Freshmen work with The Nashville Food Project’s urban gardens

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The Nashville Food Project is teaming up with 31 students in a Lipscomb University environmental biology course to design a rainwater catchment and irrigation system for its Wedgewood Urban Gardens and a plan for maximizing the garden as habitat for urban wildlife.

The students were on-site at the garden, at 613 Wedgewood Avenue, with The Nashville Food Project garden coordinator Christina Bentrup on Oct. 5 and 12 to perform initial surveys of the site for the irrigation and urban wildlife enhancement plan. Students will spend the next two months working on recommendations for the plans to be submitted to The Nashville Food Project.

Founded in 2005 as a community gardening space, the Wedgewood Urban Gardens was taken on by The Nashville Food Project in April 2011. The organization grows diverse seasonal crops used to support its hot meal and Project Pantry programs, which serve 13 Nashville communities about 3,000 hot meals per month. By using produce from its two urban gardens and food gleaned from local restaurants, Whole Foods and farms, The Nashville Food Project can feed residents of low-income communities for just 25 cents per serving.

“This isn’t a typical lab activity associated with a class; it’s a real need, a real problem-solving experience,” said James English, associate professor of sustainability who is teaching the course. “The proposals we give the urban garden, the answers these students come up with will actually make a difference in the world. Real people in our town will be better off and the environment will be better off thanks to the decisions these students make.”

The environmental biology course is one of many offered in partnership with Lipscomb’s service-learning program. Every undergraduate student is required to take at least one designated service-learning course.

One half of the class, including several engineering majors in addition to some environmental and sustainable science majors, will design a rainwater irrigation system using sustainable pumping. The students will need to figure out where to place various holding tanks, size and type of containers to catch rainwater and determine the most suitable and sustainable way to pump water over elevation changes in the garden.

“We don’t have any city water or an irrigation system, and we are a food production garden, so when it is a really wet year, we produce a lot, and when it’s a dry year, we can’t produce as much,” said Bentrup. “Rainwater harvesting will allow us to greatly extend our production.”

In fact, The Nashville Food Project has a grant to fund installing the system recommended by the students. The organization has the money and the manpower, but not “the brains” to make it happen, Bentrup said. “The students will be the brains for us in this project,” she said.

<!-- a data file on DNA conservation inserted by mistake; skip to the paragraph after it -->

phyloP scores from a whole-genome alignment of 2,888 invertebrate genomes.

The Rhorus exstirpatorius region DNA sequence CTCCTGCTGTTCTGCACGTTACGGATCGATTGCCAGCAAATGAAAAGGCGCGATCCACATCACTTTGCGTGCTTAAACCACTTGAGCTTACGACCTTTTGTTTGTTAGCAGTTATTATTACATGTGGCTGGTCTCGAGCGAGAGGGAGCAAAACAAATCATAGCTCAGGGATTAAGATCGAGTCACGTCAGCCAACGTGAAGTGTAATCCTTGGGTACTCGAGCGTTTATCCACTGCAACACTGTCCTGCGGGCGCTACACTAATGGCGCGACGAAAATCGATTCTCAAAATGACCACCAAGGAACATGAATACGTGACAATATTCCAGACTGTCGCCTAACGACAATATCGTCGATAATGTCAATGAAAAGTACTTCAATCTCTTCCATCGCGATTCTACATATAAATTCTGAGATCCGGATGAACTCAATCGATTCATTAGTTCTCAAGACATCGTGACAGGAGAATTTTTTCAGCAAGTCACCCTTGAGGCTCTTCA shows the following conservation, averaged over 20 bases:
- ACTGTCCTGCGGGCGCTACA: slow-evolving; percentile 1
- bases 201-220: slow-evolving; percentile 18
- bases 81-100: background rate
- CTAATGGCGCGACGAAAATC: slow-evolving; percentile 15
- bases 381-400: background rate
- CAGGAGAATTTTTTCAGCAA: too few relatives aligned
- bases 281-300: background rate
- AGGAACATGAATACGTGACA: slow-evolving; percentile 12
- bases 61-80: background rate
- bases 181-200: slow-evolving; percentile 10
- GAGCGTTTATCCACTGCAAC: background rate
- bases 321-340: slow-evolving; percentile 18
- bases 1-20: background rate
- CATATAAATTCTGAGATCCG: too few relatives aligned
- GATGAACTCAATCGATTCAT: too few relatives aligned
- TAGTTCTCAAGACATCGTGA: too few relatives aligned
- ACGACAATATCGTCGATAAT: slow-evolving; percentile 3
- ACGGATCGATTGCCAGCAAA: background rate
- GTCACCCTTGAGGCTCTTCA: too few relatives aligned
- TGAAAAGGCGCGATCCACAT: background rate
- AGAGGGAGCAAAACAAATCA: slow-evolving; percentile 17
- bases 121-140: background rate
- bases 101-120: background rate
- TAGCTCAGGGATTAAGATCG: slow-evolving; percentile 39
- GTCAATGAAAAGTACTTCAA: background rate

English has suggested to students that the proposed irrigation system could perhaps include a pumping system powered by solar energy, a hand pump or by someone riding a stationary bike whenever the pumps need to be in use.

The other half of the class, including students taking the course as a general education science course along with several environment and sustainable science majors, will propose ways to convert or preserve ground cover and other garden features to boost its use by urban wildlife. Urban wildlife includes frequent garden visitors such as bats; soil animals like salamanders, worms and grubs; migratory birds; small mammals; reptiles, amphibians and snakes; and owls. Students will make decisions on what to do with areas of the property that aren’t useful for farming to make it more attractive for wildlife, while not being at cross-purposes with the garden.

“This second project will benefit the Nashville environment itself by making our one-and-a-half acre space more of a refuge for wildlife. For example, we have two bathouses and the bats that live there eat mosquitoes, including mosquitoes that may carry West Nile virus,” Bentrup said.

While the garden already includes two bathouses and a beehive, English expects a need for more bat boxes, planting shade-tolerant species of local plants to provide enhanced habitat for migratory birds and more bee hives to make sure there are plenty of pollinators for the garden.

Students are expected to label items in the garden that play a role in promoting urban wildlife and possibly map a self-guided path through the garden.

“We really want to create an awareness of what creatures we share our environment with, how we can protect them and how they benefit the community,” said Bentrup.